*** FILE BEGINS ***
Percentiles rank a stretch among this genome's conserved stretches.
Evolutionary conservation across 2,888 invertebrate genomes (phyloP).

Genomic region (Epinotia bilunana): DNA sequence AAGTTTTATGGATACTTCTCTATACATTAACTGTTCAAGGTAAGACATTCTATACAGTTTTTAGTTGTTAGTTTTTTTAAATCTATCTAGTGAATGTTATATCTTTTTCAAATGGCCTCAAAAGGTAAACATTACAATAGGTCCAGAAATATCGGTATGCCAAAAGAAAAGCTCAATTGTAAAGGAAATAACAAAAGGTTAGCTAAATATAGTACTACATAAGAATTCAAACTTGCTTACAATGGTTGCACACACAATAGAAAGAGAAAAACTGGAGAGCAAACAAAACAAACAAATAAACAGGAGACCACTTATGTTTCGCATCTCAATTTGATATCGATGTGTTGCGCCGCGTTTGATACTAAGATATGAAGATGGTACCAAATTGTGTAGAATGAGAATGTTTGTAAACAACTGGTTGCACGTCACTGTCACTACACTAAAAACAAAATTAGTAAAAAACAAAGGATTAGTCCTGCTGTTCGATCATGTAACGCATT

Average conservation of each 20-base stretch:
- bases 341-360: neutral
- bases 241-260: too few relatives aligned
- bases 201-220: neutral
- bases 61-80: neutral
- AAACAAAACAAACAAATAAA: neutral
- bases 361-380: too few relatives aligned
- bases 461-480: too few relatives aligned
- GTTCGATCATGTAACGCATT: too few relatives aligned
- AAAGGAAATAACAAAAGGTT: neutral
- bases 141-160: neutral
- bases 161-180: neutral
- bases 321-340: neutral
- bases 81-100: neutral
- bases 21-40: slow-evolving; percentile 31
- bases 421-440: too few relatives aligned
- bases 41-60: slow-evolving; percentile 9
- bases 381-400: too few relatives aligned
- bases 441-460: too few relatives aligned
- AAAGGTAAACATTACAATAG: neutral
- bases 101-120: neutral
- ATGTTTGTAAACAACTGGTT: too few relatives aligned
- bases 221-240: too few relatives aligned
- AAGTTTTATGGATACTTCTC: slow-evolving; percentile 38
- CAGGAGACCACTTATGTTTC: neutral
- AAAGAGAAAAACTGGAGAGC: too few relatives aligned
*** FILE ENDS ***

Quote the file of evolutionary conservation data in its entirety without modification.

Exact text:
Percentiles rank a stretch among this genome's conserved stretches.
Evolutionary conservation across 2,888 invertebrate genomes (phyloP).

Genomic region (Epinotia bilunana): DNA sequence AAGTTTTATGGATACTTCTCTATACATTAACTGTTCAAGGTAAGACATTCTATACAGTTTTTAGTTGTTAGTTTTTTTAAATCTATCTAGTGAATGTTATATCTTTTTCAAATGGCCTCAAAAGGTAAACATTACAATAGGTCCAGAAATATCGGTATGCCAAAAGAAAAGCTCAATTGTAAAGGAAATAACAAAAGGTTAGCTAAATATAGTACTACATAAGAATTCAAACTTGCTTACAATGGTTGCACACACAATAGAAAGAGAAAAACTGGAGAGCAAACAAAACAAACAAATAAACAGGAGACCACTTATGTTTCGCATCTCAATTTGATATCGATGTGTTGCGCCGCGTTTGATACTAAGATATGAAGATGGTACCAAATTGTGTAGAATGAGAATGTTTGTAAACAACTGGTTGCACGTCACTGTCACTACACTAAAAACAAAATTAGTAAAAAACAAAGGATTAGTCCTGCTGTTCGATCATGTAACGCATT

Average conservation of each 20-base stretch:
- bases 341-360: neutral
- bases 241-260: too few relatives aligned
- bases 201-220: neutral
- bases 61-80: neutral
- AAACAAAACAAACAAATAAA: neutral
- bases 361-380: too few relatives aligned
- bases 461-480: too few relatives aligned
- GTTCGATCATGTAACGCATT: too few relatives aligned
- AAAGGAAATAACAAAAGGTT: neutral
- bases 141-160: neutral
- bases 161-180: neutral
- bases 321-340: neutral
- bases 81-100: neutral
- bases 21-40: slow-evolving; percentile 31
- bases 421-440: too few relatives aligned
- bases 41-60: slow-evolving; percentile 9
- bases 381-400: too few relatives aligned
- bases 441-460: too few relatives aligned
- AAAGGTAAACATTACAATAG: neutral
- bases 101-120: neutral
- ATGTTTGTAAACAACTGGTT: too few relatives aligned
- bases 221-240: too few relatives aligned
- AAGTTTTATGGATACTTCTC: slow-evolving; percentile 38
- CAGGAGACCACTTATGTTTC: neutral
- AAAGAGAAAAACTGGAGAGC: too few relatives aligned